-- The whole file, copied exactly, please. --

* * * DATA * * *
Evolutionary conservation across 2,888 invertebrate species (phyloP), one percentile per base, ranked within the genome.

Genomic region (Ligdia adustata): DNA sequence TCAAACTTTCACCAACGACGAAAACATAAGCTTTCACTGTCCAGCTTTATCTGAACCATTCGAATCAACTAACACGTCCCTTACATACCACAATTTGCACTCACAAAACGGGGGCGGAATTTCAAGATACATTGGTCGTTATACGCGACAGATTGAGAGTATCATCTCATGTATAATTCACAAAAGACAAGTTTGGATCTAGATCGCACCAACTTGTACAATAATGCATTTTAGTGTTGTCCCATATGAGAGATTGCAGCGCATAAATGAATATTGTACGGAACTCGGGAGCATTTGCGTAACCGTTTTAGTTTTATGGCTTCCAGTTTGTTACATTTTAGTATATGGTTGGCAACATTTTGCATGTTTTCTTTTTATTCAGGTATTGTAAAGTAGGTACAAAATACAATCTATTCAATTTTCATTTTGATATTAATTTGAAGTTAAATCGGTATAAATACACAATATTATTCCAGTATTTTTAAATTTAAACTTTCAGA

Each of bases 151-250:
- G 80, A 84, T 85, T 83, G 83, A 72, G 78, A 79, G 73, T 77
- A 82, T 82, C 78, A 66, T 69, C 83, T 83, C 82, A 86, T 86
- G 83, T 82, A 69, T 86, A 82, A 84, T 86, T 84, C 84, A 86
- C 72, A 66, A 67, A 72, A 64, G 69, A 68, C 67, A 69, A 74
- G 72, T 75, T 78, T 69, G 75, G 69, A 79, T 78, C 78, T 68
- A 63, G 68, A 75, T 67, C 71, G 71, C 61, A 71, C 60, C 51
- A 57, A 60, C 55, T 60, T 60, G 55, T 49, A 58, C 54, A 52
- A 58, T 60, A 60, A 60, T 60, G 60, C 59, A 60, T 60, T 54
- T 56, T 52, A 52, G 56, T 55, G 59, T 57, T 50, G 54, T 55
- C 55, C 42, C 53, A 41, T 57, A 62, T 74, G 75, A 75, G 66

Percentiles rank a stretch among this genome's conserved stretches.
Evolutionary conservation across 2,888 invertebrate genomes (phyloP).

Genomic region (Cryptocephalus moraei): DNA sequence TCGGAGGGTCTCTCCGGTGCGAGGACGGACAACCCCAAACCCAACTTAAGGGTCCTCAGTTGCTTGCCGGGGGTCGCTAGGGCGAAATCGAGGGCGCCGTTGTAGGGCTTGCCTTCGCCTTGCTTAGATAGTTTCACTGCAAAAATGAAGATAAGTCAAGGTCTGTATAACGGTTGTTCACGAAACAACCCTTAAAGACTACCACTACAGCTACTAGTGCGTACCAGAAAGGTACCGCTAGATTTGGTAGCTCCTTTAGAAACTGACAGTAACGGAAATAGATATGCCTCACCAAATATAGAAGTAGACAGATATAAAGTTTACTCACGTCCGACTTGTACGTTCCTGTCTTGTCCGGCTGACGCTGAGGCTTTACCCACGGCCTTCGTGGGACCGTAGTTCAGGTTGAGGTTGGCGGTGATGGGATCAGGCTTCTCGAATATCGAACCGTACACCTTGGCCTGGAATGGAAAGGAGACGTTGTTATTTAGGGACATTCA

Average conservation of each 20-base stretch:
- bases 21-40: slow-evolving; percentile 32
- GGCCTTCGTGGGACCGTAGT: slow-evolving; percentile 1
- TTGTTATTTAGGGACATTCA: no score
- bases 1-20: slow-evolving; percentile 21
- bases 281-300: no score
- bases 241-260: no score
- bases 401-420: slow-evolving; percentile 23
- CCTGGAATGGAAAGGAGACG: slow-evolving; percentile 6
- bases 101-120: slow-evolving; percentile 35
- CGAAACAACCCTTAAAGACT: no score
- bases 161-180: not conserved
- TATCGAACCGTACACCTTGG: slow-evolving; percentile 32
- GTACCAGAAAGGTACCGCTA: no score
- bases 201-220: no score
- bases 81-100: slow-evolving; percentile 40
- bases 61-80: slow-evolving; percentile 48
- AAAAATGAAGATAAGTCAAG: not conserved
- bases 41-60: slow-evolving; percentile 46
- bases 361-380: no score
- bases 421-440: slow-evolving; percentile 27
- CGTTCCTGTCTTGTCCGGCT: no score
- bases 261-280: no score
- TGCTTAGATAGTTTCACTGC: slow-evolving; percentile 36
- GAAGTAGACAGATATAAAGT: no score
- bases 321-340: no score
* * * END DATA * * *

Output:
Evolutionary conservation across 2,888 invertebrate species (phyloP), one percentile per base, ranked within the genome.

Genomic region (Ligdia adustata): DNA sequence TCAAACTTTCACCAACGACGAAAACATAAGCTTTCACTGTCCAGCTTTATCTGAACCATTCGAATCAACTAACACGTCCCTTACATACCACAATTTGCACTCACAAAACGGGGGCGGAATTTCAAGATACATTGGTCGTTATACGCGACAGATTGAGAGTATCATCTCATGTATAATTCACAAAAGACAAGTTTGGATCTAGATCGCACCAACTTGTACAATAATGCATTTTAGTGTTGTCCCATATGAGAGATTGCAGCGCATAAATGAATATTGTACGGAACTCGGGAGCATTTGCGTAACCGTTTTAGTTTTATGGCTTCCAGTTTGTTACATTTTAGTATATGGTTGGCAACATTTTGCATGTTTTCTTTTTATTCAGGTATTGTAAAGTAGGTACAAAATACAATCTATTCAATTTTCATTTTGATATTAATTTGAAGTTAAATCGGTATAAATACACAATATTATTCCAGTATTTTTAAATTTAAACTTTCAGA

Each of bases 151-250:
- G 80, A 84, T 85, T 83, G 83, A 72, G 78, A 79, G 73, T 77
- A 82, T 82, C 78, A 66, T 69, C 83, T 83, C 82, A 86, T 86
- G 83, T 82, A 69, T 86, A 82, A 84, T 86, T 84, C 84, A 86
- C 72, A 66, A 67, A 72, A 64, G 69, A 68, C 67, A 69, A 74
- G 72, T 75, T 78, T 69, G 75, G 69, A 79, T 78, C 78, T 68
- A 63, G 68, A 75, T 67, C 71, G 71, C 61, A 71, C 60, C 51
- A 57, A 60, C 55, T 60, T 60, G 55, T 49, A 58, C 54, A 52
- A 58, T 60, A 60, A 60, T 60, G 60, C 59, A 60, T 60, T 54
- T 56, T 52, A 52, G 56, T 55, G 59, T 57, T 50, G 54, T 55
- C 55, C 42, C 53, A 41, T 57, A 62, T 74, G 75, A 75, G 66

Percentiles rank a stretch among this genome's conserved stretches.
Evolutionary conservation across 2,888 invertebrate genomes (phyloP).

Genomic region (Cryptocephalus moraei): DNA sequence TCGGAGGGTCTCTCCGGTGCGAGGACGGACAACCCCAAACCCAACTTAAGGGTCCTCAGTTGCTTGCCGGGGGTCGCTAGGGCGAAATCGAGGGCGCCGTTGTAGGGCTTGCCTTCGCCTTGCTTAGATAGTTTCACTGCAAAAATGAAGATAAGTCAAGGTCTGTATAACGGTTGTTCACGAAACAACCCTTAAAGACTACCACTACAGCTACTAGTGCGTACCAGAAAGGTACCGCTAGATTTGGTAGCTCCTTTAGAAACTGACAGTAACGGAAATAGATATGCCTCACCAAATATAGAAGTAGACAGATATAAAGTTTACTCACGTCCGACTTGTACGTTCCTGTCTTGTCCGGCTGACGCTGAGGCTTTACCCACGGCCTTCGTGGGACCGTAGTTCAGGTTGAGGTTGGCGGTGATGGGATCAGGCTTCTCGAATATCGAACCGTACACCTTGGCCTGGAATGGAAAGGAGACGTTGTTATTTAGGGACATTCA

Average conservation of each 20-base stretch:
- bases 21-40: slow-evolving; percentile 32
- GGCCTTCGTGGGACCGTAGT: slow-evolving; percentile 1
- TTGTTATTTAGGGACATTCA: no score
- bases 1-20: slow-evolving; percentile 21
- bases 281-300: no score
- bases 241-260: no score
- bases 401-420: slow-evolving; percentile 23
- CCTGGAATGGAAAGGAGACG: slow-evolving; percentile 6
- bases 101-120: slow-evolving; percentile 35
- CGAAACAACCCTTAAAGACT: no score
- bases 161-180: not conserved
- TATCGAACCGTACACCTTGG: slow-evolving; percentile 32
- GTACCAGAAAGGTACCGCTA: no score
- bases 201-220: no score
- bases 81-100: slow-evolving; percentile 40
- bases 61-80: slow-evolving; percentile 48
- AAAAATGAAGATAAGTCAAG: not conserved
- bases 41-60: slow-evolving; percentile 46
- bases 361-380: no score
- bases 421-440: slow-evolving; percentile 27
- CGTTCCTGTCTTGTCCGGCT: no score
- bases 261-280: no score
- TGCTTAGATAGTTTCACTGC: slow-evolving; percentile 36
- GAAGTAGACAGATATAAAGT: no score
- bases 321-340: no score